Monday, December 2, 2013

38 x 38 - A Handwritten Letter

In my treasures, some of those that I hold most dear are handwritten letters. It began when I was young and I'd look forward to receiving mail from my Great Grandma. Her handwriting was beautiful - loopy and graceful. Her letter written on a piece of stationary she'd handpicked. My name written clearly on the envelope. I rarely wrote her back.

Later, I had a pen pal here and there as part of a school program. I always looked forward to the letters in the mail filled with stories from other parts of the world. I'd write back about what happens in our school, descriptions of our little town in Colorado, and lament about this or that.

When my parents divorced, my dad would send letters to me often. He'd send me a note in his awful chicken scratch handwriting and share with me his thoughts. It was not uncommon for him to include a piece of poetry he'd written. I'd write back and I found it was sometimes easier to say what was on my mind in a letter versus over the phone. I'd send back a piece of my own poetry and then later, we'd talk about it on the phone.

When my grandma passed the family bible on to me, I was thrilled to find letters neatly tucked inside. Many dated to the 1920s to family members I never knew. These letters tell of a different time. Back to a time when we couldn't log on to facebook and be accosted by details of every minute of every day for each of our friends. These letters share news on the weather, updates on the kids, and my favorite ones...the love letters expressing undying devotion and fondness.

As an adult, I write little notes to the kids all the time. I slip the notes in their lunch box, under their pillows, or even write notes on the bathroom mirror. Nate and I have a notebook we pass back and forth. He writes something to me whenever he feels like it, passes it to me, and then when I feel like it, I write back.

But I don't normally write letters. It's so much easier to type an email, send a text, or pick up the phone to call. And I don't receive letters either which bums me out.

So this year, I added "Write a handwritten letter once a month" to my annual bucket list.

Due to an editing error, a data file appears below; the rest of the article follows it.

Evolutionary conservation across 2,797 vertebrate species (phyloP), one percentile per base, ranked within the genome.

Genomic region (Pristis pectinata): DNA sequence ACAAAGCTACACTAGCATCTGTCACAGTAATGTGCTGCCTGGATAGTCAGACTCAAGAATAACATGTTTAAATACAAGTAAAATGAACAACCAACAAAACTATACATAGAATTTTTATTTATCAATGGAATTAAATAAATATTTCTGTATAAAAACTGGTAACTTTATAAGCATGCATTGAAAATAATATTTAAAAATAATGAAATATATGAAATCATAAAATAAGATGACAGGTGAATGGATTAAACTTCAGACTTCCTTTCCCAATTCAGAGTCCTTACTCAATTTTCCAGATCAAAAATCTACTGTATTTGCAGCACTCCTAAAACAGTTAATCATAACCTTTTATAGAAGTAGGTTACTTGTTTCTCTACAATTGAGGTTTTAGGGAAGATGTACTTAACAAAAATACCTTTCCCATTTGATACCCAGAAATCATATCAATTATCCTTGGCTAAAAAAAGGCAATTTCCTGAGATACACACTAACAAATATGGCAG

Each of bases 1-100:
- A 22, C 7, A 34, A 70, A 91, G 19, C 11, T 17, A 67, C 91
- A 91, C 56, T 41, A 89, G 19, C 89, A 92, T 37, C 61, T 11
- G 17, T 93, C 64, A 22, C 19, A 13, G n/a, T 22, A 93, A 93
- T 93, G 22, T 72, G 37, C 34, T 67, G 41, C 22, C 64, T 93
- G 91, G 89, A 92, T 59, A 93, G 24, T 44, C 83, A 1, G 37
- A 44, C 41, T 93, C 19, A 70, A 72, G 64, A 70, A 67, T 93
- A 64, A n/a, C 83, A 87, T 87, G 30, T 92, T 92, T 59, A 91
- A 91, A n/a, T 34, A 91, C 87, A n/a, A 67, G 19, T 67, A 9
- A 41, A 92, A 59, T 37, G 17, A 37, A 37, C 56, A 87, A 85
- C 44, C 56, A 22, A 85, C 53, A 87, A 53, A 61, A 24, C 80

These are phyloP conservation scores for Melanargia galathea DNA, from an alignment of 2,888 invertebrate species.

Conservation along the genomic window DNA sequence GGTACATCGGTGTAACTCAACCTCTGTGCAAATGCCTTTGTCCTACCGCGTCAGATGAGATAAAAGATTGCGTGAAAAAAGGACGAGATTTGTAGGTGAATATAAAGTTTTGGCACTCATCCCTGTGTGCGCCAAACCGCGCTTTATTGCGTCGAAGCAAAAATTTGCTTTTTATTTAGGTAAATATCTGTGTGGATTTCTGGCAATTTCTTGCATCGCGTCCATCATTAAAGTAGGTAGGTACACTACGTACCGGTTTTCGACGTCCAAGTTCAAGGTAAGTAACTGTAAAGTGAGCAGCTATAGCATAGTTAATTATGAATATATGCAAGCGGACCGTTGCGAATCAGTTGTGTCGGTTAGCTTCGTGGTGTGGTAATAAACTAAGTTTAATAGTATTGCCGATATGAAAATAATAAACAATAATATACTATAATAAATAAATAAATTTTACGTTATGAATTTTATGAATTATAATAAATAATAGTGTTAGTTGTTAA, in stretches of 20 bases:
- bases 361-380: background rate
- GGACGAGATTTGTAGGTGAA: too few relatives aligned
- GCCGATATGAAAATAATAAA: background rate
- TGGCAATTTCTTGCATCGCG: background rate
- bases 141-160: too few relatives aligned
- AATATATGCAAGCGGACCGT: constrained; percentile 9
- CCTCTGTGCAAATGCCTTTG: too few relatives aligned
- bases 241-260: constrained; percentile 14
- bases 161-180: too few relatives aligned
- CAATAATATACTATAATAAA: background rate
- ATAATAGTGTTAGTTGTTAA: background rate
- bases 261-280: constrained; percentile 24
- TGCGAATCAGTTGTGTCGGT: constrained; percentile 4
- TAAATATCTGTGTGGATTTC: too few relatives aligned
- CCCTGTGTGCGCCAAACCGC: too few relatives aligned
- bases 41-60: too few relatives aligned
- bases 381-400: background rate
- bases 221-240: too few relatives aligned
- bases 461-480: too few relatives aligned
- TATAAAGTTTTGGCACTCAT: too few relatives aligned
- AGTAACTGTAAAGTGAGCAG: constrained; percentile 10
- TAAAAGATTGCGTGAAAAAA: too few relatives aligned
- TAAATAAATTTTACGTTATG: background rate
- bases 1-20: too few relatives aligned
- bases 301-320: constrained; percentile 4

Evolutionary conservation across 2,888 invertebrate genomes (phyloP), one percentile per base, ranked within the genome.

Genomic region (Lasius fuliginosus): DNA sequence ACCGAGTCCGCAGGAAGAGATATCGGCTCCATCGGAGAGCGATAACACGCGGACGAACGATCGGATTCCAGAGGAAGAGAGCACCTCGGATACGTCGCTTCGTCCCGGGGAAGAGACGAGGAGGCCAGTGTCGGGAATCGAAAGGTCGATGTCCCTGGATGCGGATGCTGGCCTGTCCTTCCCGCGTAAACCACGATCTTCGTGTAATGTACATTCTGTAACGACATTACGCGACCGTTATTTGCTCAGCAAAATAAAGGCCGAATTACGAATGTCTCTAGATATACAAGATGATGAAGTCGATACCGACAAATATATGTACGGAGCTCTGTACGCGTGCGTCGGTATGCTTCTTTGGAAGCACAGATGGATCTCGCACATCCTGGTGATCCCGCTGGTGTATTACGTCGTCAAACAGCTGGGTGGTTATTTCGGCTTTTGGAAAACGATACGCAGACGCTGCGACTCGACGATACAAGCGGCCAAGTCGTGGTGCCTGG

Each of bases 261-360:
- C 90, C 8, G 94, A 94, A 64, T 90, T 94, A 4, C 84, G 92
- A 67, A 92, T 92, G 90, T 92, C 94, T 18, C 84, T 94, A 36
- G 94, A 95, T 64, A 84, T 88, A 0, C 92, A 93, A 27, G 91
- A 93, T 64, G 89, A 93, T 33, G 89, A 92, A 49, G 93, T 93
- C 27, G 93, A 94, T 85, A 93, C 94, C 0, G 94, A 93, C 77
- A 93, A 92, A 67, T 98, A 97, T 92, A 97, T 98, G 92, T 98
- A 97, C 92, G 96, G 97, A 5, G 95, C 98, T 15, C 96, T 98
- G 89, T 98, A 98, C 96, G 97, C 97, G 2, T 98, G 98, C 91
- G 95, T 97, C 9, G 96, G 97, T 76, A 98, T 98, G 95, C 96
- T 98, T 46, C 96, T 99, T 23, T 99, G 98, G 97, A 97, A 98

It was harder than you'd think. We are all so connected via internet and cell phones that sometimes it feels as if I have nothing to share. I also believe we've lost our ability to story tell. We're so used to the "status" update on Facebook that we write the same way - "Kids are good. I'm well. Work's going good."

It takes work to write an interesting letter.

And then there's the "who" - who the heck are you going to send a letter to that you don't communicate with on a regular basis. Unfortunately for me, I had two people in my life in situations that made regular communication difficult so I chose to write to them.

Alex joined the military and while he was at boot camp, regular communication was impossible. Then he left
A surprise visitor this weekend -
Alex stopped in to see Nate!
for pre-deployment training and again, was incommunicado. He never wrote back but occassionally called on the phone and let me know he appreciated the notes from Klamath. I shared news of our lives, what Nate and Marc were up to, and just general Klamath happenings.

He was away from home and just wanted to feel connected.

(A holiday note: when we returned from Burns this weekend, Alex was in town unexpectedly. He stopped by to give Nate a hug, stuck around for some xbox for a minute, and then left to return to more pre-deployment training).

And then there was another good friend of mine who will go unnamed. My beautiful friend had made a mistake that snowballed to another mistake and so on and so forth. Long story short, she ended up in jail for six months. She was so embarassed that she hadn't even told me. I remember her being stressed, I remember wondering why I hadn't heard from her in a month or two. And then I discovered why. I called the jail and got her address. Sent her a letter. It was short and sweet and let her know she was on my mind. It took a month for her to write back and in it, she told me most of the story.

As I had guessed, she was embarassed to tell me so she didn't. Letter writing made it easier to open up. I wrote to her regularly. I didn't share everything in my day-to-day like I did with Alex. We shared thoughts, fears, and worries. Our letters were "deeper" if you will. I didn't feel right lamenting the big shoe sale I missed out on or how bad I disliked this or that....she was in jail and it all seemed insignificant. Instead, I told her my worries about the kids and she shared her fears about her own kids. We talked about our shortfalls but also our strengths. My letters were filled with encouragement and well-wishes but also some of my innermost thoughts.

She was away from home and just wanted to feel loved.

I wrote two letters every single month this year. And I have a feeling I'll continue on. Now if someone would just write back.......:)

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